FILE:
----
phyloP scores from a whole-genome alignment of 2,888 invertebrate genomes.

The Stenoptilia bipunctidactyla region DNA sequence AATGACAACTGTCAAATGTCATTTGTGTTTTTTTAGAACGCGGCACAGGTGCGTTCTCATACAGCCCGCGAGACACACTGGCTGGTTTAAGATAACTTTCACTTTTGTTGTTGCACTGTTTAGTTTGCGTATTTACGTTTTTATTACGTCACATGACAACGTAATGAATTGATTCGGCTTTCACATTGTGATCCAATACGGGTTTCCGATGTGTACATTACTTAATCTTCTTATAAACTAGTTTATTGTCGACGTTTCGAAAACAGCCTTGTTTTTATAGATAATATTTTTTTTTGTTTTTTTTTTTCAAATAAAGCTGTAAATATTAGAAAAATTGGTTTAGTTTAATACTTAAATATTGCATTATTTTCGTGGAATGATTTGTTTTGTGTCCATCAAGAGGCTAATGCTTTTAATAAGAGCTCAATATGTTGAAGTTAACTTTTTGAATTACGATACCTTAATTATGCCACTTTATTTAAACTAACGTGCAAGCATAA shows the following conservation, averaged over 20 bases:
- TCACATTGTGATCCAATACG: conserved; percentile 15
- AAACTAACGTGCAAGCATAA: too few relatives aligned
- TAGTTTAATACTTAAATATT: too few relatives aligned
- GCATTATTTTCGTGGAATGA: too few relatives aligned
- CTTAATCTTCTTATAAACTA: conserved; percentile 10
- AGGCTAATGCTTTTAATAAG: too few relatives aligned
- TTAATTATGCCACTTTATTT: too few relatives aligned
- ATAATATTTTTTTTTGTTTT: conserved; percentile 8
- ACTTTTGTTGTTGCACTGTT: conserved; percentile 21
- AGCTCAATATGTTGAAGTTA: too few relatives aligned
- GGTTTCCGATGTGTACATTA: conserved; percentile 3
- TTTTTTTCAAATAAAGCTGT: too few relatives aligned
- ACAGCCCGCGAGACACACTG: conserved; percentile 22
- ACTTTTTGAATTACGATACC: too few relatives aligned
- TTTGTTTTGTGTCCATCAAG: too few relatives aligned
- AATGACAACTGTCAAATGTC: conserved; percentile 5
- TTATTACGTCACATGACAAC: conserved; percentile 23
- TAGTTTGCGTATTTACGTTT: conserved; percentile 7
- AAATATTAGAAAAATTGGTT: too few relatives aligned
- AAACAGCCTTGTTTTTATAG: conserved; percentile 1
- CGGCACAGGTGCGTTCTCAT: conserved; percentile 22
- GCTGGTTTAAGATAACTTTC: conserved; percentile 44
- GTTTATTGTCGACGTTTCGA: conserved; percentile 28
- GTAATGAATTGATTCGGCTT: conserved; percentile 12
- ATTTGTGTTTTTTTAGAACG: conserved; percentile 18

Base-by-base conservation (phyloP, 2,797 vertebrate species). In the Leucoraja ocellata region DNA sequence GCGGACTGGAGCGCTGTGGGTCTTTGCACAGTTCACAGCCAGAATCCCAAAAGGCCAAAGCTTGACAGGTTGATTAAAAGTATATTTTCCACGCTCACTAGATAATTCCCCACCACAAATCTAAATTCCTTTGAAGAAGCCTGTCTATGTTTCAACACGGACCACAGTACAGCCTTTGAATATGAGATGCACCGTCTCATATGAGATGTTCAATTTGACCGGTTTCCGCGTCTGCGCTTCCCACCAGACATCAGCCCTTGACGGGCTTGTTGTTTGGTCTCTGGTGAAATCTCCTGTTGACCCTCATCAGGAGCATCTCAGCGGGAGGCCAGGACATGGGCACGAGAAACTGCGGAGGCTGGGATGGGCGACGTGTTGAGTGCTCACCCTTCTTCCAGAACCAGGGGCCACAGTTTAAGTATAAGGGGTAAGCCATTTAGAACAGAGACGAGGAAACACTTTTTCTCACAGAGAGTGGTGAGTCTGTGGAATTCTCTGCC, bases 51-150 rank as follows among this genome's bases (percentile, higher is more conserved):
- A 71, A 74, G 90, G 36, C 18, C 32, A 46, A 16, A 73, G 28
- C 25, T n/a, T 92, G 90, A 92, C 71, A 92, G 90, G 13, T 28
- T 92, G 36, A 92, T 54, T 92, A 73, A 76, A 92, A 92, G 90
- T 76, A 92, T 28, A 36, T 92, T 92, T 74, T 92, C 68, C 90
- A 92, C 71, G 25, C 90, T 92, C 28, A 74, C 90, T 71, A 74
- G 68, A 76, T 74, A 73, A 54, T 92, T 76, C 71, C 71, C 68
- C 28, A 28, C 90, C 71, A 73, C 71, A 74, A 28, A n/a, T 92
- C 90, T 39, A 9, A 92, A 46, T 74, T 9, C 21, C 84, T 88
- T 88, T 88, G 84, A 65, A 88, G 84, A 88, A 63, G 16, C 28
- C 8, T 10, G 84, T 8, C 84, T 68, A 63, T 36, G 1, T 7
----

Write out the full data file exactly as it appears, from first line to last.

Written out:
phyloP scores from a whole-genome alignment of 2,888 invertebrate genomes.

The Stenoptilia bipunctidactyla region DNA sequence AATGACAACTGTCAAATGTCATTTGTGTTTTTTTAGAACGCGGCACAGGTGCGTTCTCATACAGCCCGCGAGACACACTGGCTGGTTTAAGATAACTTTCACTTTTGTTGTTGCACTGTTTAGTTTGCGTATTTACGTTTTTATTACGTCACATGACAACGTAATGAATTGATTCGGCTTTCACATTGTGATCCAATACGGGTTTCCGATGTGTACATTACTTAATCTTCTTATAAACTAGTTTATTGTCGACGTTTCGAAAACAGCCTTGTTTTTATAGATAATATTTTTTTTTGTTTTTTTTTTTCAAATAAAGCTGTAAATATTAGAAAAATTGGTTTAGTTTAATACTTAAATATTGCATTATTTTCGTGGAATGATTTGTTTTGTGTCCATCAAGAGGCTAATGCTTTTAATAAGAGCTCAATATGTTGAAGTTAACTTTTTGAATTACGATACCTTAATTATGCCACTTTATTTAAACTAACGTGCAAGCATAA shows the following conservation, averaged over 20 bases:
- TCACATTGTGATCCAATACG: conserved; percentile 15
- AAACTAACGTGCAAGCATAA: too few relatives aligned
- TAGTTTAATACTTAAATATT: too few relatives aligned
- GCATTATTTTCGTGGAATGA: too few relatives aligned
- CTTAATCTTCTTATAAACTA: conserved; percentile 10
- AGGCTAATGCTTTTAATAAG: too few relatives aligned
- TTAATTATGCCACTTTATTT: too few relatives aligned
- ATAATATTTTTTTTTGTTTT: conserved; percentile 8
- ACTTTTGTTGTTGCACTGTT: conserved; percentile 21
- AGCTCAATATGTTGAAGTTA: too few relatives aligned
- GGTTTCCGATGTGTACATTA: conserved; percentile 3
- TTTTTTTCAAATAAAGCTGT: too few relatives aligned
- ACAGCCCGCGAGACACACTG: conserved; percentile 22
- ACTTTTTGAATTACGATACC: too few relatives aligned
- TTTGTTTTGTGTCCATCAAG: too few relatives aligned
- AATGACAACTGTCAAATGTC: conserved; percentile 5
- TTATTACGTCACATGACAAC: conserved; percentile 23
- TAGTTTGCGTATTTACGTTT: conserved; percentile 7
- AAATATTAGAAAAATTGGTT: too few relatives aligned
- AAACAGCCTTGTTTTTATAG: conserved; percentile 1
- CGGCACAGGTGCGTTCTCAT: conserved; percentile 22
- GCTGGTTTAAGATAACTTTC: conserved; percentile 44
- GTTTATTGTCGACGTTTCGA: conserved; percentile 28
- GTAATGAATTGATTCGGCTT: conserved; percentile 12
- ATTTGTGTTTTTTTAGAACG: conserved; percentile 18

Base-by-base conservation (phyloP, 2,797 vertebrate species). In the Leucoraja ocellata region DNA sequence GCGGACTGGAGCGCTGTGGGTCTTTGCACAGTTCACAGCCAGAATCCCAAAAGGCCAAAGCTTGACAGGTTGATTAAAAGTATATTTTCCACGCTCACTAGATAATTCCCCACCACAAATCTAAATTCCTTTGAAGAAGCCTGTCTATGTTTCAACACGGACCACAGTACAGCCTTTGAATATGAGATGCACCGTCTCATATGAGATGTTCAATTTGACCGGTTTCCGCGTCTGCGCTTCCCACCAGACATCAGCCCTTGACGGGCTTGTTGTTTGGTCTCTGGTGAAATCTCCTGTTGACCCTCATCAGGAGCATCTCAGCGGGAGGCCAGGACATGGGCACGAGAAACTGCGGAGGCTGGGATGGGCGACGTGTTGAGTGCTCACCCTTCTTCCAGAACCAGGGGCCACAGTTTAAGTATAAGGGGTAAGCCATTTAGAACAGAGACGAGGAAACACTTTTTCTCACAGAGAGTGGTGAGTCTGTGGAATTCTCTGCC, bases 51-150 rank as follows among this genome's bases (percentile, higher is more conserved):
- A 71, A 74, G 90, G 36, C 18, C 32, A 46, A 16, A 73, G 28
- C 25, T n/a, T 92, G 90, A 92, C 71, A 92, G 90, G 13, T 28
- T 92, G 36, A 92, T 54, T 92, A 73, A 76, A 92, A 92, G 90
- T 76, A 92, T 28, A 36, T 92, T 92, T 74, T 92, C 68, C 90
- A 92, C 71, G 25, C 90, T 92, C 28, A 74, C 90, T 71, A 74
- G 68, A 76, T 74, A 73, A 54, T 92, T 76, C 71, C 71, C 68
- C 28, A 28, C 90, C 71, A 73, C 71, A 74, A 28, A n/a, T 92
- C 90, T 39, A 9, A 92, A 46, T 74, T 9, C 21, C 84, T 88
- T 88, T 88, G 84, A 65, A 88, G 84, A 88, A 63, G 16, C 28
- C 8, T 10, G 84, T 8, C 84, T 68, A 63, T 36, G 1, T 7